In this hypothetical example the Graves household was able to stay invested and watch their $240,000 grow to $769,000. Again, this is an “apple to oranges” comparison because the HECM will accrue interest and reduce housing equity. The portfolio grew but debt on the house grew as well. What is that cost?
All HECM lenders can produce an amortization schedule predicting what the cost of the HECM reverse mortgage would be over the same term (Chart 10.2).Whether or not it makes sense to use a HECM to allow a borrower to retain his portfolio longer includes assessing the cost of depleting home equity to do so. For those with a bequest motive, it is important to ask whether or not the heirs would prefer inheriting a house, or an investment portfolio. The answer to this may depend on how unified the heirs are on selling the house and dividing those proceeds.
Dr. Gerald Wagner, a Harvard Ph.D. and an expert in both reverse mortgages and portfolio theory, published a paper in the Journal of Financial Planning, December, 2013, investigating how tenure payment supplements can provide greater spending success, particularly in higher tax rate locales. For a 63-year-old borrower living in a $450,000 home and having an $800,000 retirement portfolio, if the first year’s withdrawal need is 6.0 %, the amount withdrawn is $48,000, i.e., $4,000 a month. His analysis showed:
“After paying federal and California taxes, this leaves the homeowner with $2,583 to spend. If the client chooses a HECM tenure payment, there is $1,328 tax-free each month from the HECM. On a tax equivalent basis, that is $2,057, so to meet the desired portfolio withdrawal of $4,000, only $1,943 needs to be withdrawn from the portfolio each month during the first year. Because the HECM tenure advance is fixed, the monthly portfolio withdrawal in the second year will be $2,043. The $100 increase over the first year accounts for the 2.5 % expected annual inflation.”
“Depending on the relative values of the home and portfolio, withdrawal rates of 5.0 % to 6.0 % can be achieved with over a 90 % chance of success over 30 years.”
For retirees unable to budget at an initial withdrawal rate of 4% (or less), supplementing with a reverse mortgage may provide enough additional income so that their spending needs are met and their portfolio is sufficiently protected to survive for 30 years or more.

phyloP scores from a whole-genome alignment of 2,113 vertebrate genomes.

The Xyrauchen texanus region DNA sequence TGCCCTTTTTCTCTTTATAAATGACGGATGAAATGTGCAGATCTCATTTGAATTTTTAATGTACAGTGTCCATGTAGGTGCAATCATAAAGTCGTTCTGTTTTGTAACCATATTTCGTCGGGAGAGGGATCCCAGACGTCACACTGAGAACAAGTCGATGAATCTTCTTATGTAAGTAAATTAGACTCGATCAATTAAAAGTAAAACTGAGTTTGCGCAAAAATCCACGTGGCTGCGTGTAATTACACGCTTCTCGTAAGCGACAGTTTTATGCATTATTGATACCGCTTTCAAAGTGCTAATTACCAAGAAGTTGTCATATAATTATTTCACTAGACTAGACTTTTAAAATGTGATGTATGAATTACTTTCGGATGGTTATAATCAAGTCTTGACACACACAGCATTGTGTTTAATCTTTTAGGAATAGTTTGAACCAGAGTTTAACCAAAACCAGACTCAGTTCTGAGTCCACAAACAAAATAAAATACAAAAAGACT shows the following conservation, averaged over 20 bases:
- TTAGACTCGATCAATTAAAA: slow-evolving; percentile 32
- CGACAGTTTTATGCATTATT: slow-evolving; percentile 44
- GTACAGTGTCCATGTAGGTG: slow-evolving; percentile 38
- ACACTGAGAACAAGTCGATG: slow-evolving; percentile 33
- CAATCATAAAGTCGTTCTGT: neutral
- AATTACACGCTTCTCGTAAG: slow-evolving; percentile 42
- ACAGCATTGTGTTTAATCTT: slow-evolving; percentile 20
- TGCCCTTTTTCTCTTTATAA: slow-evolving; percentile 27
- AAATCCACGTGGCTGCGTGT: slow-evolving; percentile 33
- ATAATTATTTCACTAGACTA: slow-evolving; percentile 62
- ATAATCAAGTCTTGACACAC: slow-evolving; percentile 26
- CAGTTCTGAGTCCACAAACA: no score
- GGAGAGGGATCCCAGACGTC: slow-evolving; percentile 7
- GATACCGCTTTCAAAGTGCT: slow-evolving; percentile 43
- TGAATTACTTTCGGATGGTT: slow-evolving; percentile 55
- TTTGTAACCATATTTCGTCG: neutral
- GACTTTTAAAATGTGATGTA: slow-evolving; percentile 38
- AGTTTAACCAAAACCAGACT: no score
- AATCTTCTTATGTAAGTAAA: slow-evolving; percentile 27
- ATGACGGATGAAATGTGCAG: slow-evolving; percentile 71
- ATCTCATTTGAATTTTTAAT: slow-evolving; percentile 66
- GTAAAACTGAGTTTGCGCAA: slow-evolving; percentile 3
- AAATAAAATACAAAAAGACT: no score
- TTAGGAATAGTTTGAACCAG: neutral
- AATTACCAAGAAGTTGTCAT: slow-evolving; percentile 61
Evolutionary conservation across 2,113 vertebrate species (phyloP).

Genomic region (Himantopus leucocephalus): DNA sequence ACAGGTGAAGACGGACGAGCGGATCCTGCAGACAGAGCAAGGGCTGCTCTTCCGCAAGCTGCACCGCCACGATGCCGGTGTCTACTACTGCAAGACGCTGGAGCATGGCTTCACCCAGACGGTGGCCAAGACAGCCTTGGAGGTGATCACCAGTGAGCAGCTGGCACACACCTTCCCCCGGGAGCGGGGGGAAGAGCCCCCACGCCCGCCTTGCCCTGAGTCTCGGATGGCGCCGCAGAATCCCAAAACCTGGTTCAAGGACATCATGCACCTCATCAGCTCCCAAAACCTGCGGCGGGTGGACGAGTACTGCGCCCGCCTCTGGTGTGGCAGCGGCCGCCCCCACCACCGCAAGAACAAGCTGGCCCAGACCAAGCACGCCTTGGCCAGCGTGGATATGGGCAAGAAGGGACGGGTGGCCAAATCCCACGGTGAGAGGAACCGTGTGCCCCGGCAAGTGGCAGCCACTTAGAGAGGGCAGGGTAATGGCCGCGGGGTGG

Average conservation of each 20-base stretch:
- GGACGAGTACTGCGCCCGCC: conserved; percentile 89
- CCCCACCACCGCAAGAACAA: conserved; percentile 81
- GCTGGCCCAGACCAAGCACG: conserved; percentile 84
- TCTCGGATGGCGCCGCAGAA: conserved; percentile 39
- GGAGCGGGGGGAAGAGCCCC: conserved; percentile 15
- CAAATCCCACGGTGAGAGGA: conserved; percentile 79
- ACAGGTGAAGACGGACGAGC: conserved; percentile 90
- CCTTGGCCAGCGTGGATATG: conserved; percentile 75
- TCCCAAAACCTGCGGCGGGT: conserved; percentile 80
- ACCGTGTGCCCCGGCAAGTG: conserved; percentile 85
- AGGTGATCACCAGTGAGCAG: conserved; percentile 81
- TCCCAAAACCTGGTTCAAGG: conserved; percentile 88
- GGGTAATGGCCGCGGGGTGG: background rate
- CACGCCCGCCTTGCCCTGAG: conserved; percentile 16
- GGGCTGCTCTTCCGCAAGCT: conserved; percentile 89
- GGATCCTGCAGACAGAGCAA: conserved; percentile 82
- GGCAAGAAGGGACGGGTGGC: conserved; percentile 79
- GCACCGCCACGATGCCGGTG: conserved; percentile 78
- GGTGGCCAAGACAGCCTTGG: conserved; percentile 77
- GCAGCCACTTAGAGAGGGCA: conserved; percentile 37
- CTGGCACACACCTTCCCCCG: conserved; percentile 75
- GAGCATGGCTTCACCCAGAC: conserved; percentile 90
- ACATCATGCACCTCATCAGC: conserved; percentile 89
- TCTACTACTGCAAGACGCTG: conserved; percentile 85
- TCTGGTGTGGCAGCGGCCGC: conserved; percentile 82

Line of Credit: A Back Up Plan in Retirement
When a homeowner establishes a HECM as a Line of Credit (LOC), he is gaining access to his housing wealth to be available at any time in the future. (Drawing all the funds before the Day 366 will cause a higher MIP assessment.) This LOC has a truly unusual and remarkable feature: The amount available to be borrowed (to the extent not yet borrowed) grows each month. The rate at which the amount of the LOC not yet borrowed grows is equal to the sum of the monthly interest rate charged on any loan balance outstanding (most servicers require a minimum loan balance of $50) PLUS 1/12 of the ongoing MIP rate (now 1.25%, or .104 a month). This feature cannot be canceled; it is a contractual obligation made by the lender to the borrower, and insured by the FHA.
As explained by Dr. Wagner in his December, 2013 Journal of Financial Planning article, “The growing line-of-credit feature maintains the borrowing capacity regardless of when the mortgage is accessed.
“For example, with a note rate of 2.50 percent and an ongoing MIP of 1.25 percent per annum, a loan’s effect rate would be 3.75 Percent. Imagine two borrowers , each with an initial $100,000 line of credit. One draws his entire line of credit at the end of the first year; after one year the capacity would have grown [with monthly compounding]to $103,815. The other borrower lets her line of credit capacity grow untouched for five years. After five years, the first borrower would owe $120,588. That is $103,815 in principal and $16,773 in accrued interest and MIP. The second borrower could owe nothing and have a line-of-credit capacity of $120,588. If she then withdrew her whole line of credit, both borrowers would have exactly the same outstanding loan balance.”18
The growing HECM LOC impressed Dr. John Salter and Harold Evensky, CFPÂ®, of Texas Tech University, for these reasons:
The HECM LOC cannot be canceled
The HECM LOC cannot be frozen
The HECM LOC cannot be reduced
The HECM LOC will grow in value even if the housing value drops
Dr. Salter, and Harold Evensky, known as the “Dean of Financial Planning,” along with Dr. Shaun Pfeiffer, began a series of studies on how the HECM LOC could function as a Standby LOC to meet volatility challenges throughout retirement. All lenders are equipped to provide amortization schedules illustrating anticipated LOC growth. These schedules, however, cannot provide a totally accurate prediction of LOC growth because it is not possible to predict what interest rates will be in the future. Because HECMs with the LOC feature use adjustable rates, from month to month, or year to year, the loan balance will be charged a varying rate. Interested borrowers may wish to request multiple amortization schedules over a range of potential future interest rates. The borrower can choose either yearly adjusting rates or monthly adjusting rates.